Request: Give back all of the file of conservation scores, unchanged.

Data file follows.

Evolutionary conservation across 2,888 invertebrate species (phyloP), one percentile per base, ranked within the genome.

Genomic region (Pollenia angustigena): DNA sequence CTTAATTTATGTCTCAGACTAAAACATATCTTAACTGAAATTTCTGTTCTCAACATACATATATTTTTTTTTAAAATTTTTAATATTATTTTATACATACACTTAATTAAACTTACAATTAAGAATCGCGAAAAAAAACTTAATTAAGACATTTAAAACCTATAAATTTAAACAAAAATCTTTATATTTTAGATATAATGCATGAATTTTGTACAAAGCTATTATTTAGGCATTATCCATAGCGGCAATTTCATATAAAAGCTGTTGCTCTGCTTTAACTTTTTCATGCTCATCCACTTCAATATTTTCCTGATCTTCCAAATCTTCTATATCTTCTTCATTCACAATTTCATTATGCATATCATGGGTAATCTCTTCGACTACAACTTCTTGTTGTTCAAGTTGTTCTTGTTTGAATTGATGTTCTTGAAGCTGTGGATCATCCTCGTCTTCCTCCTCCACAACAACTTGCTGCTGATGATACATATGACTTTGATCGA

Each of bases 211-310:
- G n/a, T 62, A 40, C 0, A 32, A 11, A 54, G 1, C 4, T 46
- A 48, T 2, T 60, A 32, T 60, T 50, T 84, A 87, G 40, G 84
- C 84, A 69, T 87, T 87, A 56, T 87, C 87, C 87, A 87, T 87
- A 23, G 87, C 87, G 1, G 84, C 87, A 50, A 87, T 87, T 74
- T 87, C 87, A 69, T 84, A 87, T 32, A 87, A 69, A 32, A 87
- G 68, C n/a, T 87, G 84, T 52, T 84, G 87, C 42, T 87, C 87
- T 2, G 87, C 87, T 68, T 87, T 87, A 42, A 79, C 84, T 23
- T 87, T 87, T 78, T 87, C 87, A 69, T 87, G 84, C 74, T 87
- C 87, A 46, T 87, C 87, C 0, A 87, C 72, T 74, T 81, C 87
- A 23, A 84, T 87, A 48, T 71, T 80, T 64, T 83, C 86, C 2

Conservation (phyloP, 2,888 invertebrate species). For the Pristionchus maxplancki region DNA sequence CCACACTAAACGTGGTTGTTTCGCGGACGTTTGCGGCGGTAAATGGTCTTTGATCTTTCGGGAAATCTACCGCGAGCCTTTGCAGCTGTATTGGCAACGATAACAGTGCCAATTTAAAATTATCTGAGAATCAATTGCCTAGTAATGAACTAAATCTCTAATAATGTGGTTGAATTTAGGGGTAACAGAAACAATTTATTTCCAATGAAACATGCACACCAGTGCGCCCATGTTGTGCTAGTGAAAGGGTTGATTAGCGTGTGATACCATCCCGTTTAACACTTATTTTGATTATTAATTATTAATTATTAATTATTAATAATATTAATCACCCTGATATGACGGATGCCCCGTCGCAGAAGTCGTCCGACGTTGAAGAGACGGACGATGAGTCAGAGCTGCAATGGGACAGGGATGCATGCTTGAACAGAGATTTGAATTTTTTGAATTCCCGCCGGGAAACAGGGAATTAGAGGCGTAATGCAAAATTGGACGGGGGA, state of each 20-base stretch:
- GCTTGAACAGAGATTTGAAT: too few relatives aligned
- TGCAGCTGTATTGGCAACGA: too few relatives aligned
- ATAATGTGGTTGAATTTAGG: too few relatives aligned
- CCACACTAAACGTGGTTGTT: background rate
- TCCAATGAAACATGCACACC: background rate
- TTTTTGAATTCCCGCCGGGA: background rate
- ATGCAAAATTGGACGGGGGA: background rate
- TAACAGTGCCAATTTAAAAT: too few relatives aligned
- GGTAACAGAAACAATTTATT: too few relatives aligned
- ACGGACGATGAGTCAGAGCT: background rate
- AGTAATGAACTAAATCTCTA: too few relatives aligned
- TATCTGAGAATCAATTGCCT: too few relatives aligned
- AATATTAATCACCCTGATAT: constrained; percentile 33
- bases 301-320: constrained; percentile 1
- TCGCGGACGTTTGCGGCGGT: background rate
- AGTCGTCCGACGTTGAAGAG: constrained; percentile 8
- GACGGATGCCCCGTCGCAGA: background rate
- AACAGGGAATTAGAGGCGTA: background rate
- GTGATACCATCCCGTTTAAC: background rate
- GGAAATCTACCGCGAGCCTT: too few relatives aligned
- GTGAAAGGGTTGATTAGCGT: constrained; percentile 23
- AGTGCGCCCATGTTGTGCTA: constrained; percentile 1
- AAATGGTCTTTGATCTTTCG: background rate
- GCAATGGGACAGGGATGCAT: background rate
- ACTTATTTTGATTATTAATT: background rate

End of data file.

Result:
Evolutionary conservation across 2,888 invertebrate species (phyloP), one percentile per base, ranked within the genome.

Genomic region (Pollenia angustigena): DNA sequence CTTAATTTATGTCTCAGACTAAAACATATCTTAACTGAAATTTCTGTTCTCAACATACATATATTTTTTTTTAAAATTTTTAATATTATTTTATACATACACTTAATTAAACTTACAATTAAGAATCGCGAAAAAAAACTTAATTAAGACATTTAAAACCTATAAATTTAAACAAAAATCTTTATATTTTAGATATAATGCATGAATTTTGTACAAAGCTATTATTTAGGCATTATCCATAGCGGCAATTTCATATAAAAGCTGTTGCTCTGCTTTAACTTTTTCATGCTCATCCACTTCAATATTTTCCTGATCTTCCAAATCTTCTATATCTTCTTCATTCACAATTTCATTATGCATATCATGGGTAATCTCTTCGACTACAACTTCTTGTTGTTCAAGTTGTTCTTGTTTGAATTGATGTTCTTGAAGCTGTGGATCATCCTCGTCTTCCTCCTCCACAACAACTTGCTGCTGATGATACATATGACTTTGATCGA

Each of bases 211-310:
- G n/a, T 62, A 40, C 0, A 32, A 11, A 54, G 1, C 4, T 46
- A 48, T 2, T 60, A 32, T 60, T 50, T 84, A 87, G 40, G 84
- C 84, A 69, T 87, T 87, A 56, T 87, C 87, C 87, A 87, T 87
- A 23, G 87, C 87, G 1, G 84, C 87, A 50, A 87, T 87, T 74
- T 87, C 87, A 69, T 84, A 87, T 32, A 87, A 69, A 32, A 87
- G 68, C n/a, T 87, G 84, T 52, T 84, G 87, C 42, T 87, C 87
- T 2, G 87, C 87, T 68, T 87, T 87, A 42, A 79, C 84, T 23
- T 87, T 87, T 78, T 87, C 87, A 69, T 87, G 84, C 74, T 87
- C 87, A 46, T 87, C 87, C 0, A 87, C 72, T 74, T 81, C 87
- A 23, A 84, T 87, A 48, T 71, T 80, T 64, T 83, C 86, C 2

Conservation (phyloP, 2,888 invertebrate species). For the Pristionchus maxplancki region DNA sequence CCACACTAAACGTGGTTGTTTCGCGGACGTTTGCGGCGGTAAATGGTCTTTGATCTTTCGGGAAATCTACCGCGAGCCTTTGCAGCTGTATTGGCAACGATAACAGTGCCAATTTAAAATTATCTGAGAATCAATTGCCTAGTAATGAACTAAATCTCTAATAATGTGGTTGAATTTAGGGGTAACAGAAACAATTTATTTCCAATGAAACATGCACACCAGTGCGCCCATGTTGTGCTAGTGAAAGGGTTGATTAGCGTGTGATACCATCCCGTTTAACACTTATTTTGATTATTAATTATTAATTATTAATTATTAATAATATTAATCACCCTGATATGACGGATGCCCCGTCGCAGAAGTCGTCCGACGTTGAAGAGACGGACGATGAGTCAGAGCTGCAATGGGACAGGGATGCATGCTTGAACAGAGATTTGAATTTTTTGAATTCCCGCCGGGAAACAGGGAATTAGAGGCGTAATGCAAAATTGGACGGGGGA, state of each 20-base stretch:
- GCTTGAACAGAGATTTGAAT: too few relatives aligned
- TGCAGCTGTATTGGCAACGA: too few relatives aligned
- ATAATGTGGTTGAATTTAGG: too few relatives aligned
- CCACACTAAACGTGGTTGTT: background rate
- TCCAATGAAACATGCACACC: background rate
- TTTTTGAATTCCCGCCGGGA: background rate
- ATGCAAAATTGGACGGGGGA: background rate
- TAACAGTGCCAATTTAAAAT: too few relatives aligned
- GGTAACAGAAACAATTTATT: too few relatives aligned
- ACGGACGATGAGTCAGAGCT: background rate
- AGTAATGAACTAAATCTCTA: too few relatives aligned
- TATCTGAGAATCAATTGCCT: too few relatives aligned
- AATATTAATCACCCTGATAT: constrained; percentile 33
- bases 301-320: constrained; percentile 1
- TCGCGGACGTTTGCGGCGGT: background rate
- AGTCGTCCGACGTTGAAGAG: constrained; percentile 8
- GACGGATGCCCCGTCGCAGA: background rate
- AACAGGGAATTAGAGGCGTA: background rate
- GTGATACCATCCCGTTTAAC: background rate
- GGAAATCTACCGCGAGCCTT: too few relatives aligned
- GTGAAAGGGTTGATTAGCGT: constrained; percentile 23
- AGTGCGCCCATGTTGTGCTA: constrained; percentile 1
- AAATGGTCTTTGATCTTTCG: background rate
- GCAATGGGACAGGGATGCAT: background rate
- ACTTATTTTGATTATTAATT: background rate